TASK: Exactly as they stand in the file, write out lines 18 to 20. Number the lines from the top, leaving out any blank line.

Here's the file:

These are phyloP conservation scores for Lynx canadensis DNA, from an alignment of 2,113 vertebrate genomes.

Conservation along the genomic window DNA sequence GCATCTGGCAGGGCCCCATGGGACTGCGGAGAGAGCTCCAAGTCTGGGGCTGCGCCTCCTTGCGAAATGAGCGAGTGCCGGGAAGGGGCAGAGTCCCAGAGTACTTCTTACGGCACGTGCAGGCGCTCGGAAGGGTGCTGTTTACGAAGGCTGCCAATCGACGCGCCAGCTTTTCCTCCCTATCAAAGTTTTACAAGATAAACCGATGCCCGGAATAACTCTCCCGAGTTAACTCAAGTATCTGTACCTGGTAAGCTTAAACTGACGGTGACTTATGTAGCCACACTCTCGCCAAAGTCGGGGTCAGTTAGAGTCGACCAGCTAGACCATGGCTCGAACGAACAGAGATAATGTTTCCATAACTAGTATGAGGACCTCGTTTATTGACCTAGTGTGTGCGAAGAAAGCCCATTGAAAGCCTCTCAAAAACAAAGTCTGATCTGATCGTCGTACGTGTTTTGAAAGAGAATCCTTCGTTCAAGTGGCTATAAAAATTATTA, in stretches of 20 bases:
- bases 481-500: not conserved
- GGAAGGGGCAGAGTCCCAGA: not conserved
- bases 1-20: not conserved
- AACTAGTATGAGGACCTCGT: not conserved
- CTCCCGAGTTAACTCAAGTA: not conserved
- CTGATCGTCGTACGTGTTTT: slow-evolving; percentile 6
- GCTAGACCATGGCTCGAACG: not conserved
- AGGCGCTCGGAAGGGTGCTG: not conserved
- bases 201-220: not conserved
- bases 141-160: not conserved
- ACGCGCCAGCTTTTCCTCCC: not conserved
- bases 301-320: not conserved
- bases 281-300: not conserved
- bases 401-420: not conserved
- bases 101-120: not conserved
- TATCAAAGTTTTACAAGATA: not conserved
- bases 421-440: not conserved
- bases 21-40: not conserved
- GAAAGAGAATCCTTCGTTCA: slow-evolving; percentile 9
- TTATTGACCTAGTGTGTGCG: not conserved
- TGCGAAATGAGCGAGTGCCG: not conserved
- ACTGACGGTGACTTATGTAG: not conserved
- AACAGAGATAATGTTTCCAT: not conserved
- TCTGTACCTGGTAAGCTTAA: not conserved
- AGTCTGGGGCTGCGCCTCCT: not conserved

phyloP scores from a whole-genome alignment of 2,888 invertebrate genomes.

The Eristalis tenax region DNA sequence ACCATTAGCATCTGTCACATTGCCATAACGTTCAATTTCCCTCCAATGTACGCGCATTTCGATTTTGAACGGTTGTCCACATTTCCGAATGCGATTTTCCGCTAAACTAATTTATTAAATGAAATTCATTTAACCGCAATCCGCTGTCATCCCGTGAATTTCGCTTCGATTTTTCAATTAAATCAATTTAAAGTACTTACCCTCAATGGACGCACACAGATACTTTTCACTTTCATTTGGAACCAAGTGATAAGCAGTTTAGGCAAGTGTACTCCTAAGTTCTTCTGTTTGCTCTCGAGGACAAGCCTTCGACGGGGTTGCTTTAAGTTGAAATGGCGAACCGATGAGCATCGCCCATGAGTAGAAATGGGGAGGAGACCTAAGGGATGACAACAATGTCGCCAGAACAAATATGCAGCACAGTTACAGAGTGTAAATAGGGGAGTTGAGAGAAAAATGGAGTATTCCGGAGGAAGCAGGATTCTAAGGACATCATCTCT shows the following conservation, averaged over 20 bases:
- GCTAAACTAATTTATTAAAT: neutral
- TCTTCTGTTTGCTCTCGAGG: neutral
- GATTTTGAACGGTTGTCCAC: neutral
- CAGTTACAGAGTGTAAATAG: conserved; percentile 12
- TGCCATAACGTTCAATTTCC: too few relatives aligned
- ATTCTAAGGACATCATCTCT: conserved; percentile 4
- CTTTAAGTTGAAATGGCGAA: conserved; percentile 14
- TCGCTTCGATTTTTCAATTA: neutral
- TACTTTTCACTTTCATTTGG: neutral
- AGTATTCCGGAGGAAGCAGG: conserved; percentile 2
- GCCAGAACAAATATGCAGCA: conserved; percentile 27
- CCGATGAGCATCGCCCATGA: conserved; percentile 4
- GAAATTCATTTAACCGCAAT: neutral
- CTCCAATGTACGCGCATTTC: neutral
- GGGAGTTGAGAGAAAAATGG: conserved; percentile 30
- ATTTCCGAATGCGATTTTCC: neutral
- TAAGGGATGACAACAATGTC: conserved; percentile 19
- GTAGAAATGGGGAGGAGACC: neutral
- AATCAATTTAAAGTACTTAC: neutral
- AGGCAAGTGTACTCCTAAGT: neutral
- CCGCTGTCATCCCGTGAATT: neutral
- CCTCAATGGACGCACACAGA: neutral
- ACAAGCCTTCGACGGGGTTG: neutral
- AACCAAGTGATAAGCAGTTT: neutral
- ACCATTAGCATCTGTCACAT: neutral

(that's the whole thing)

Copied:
- TATCAAAGTTTTACAAGATA: not conserved
- bases 421-440: not conserved
- bases 21-40: not conserved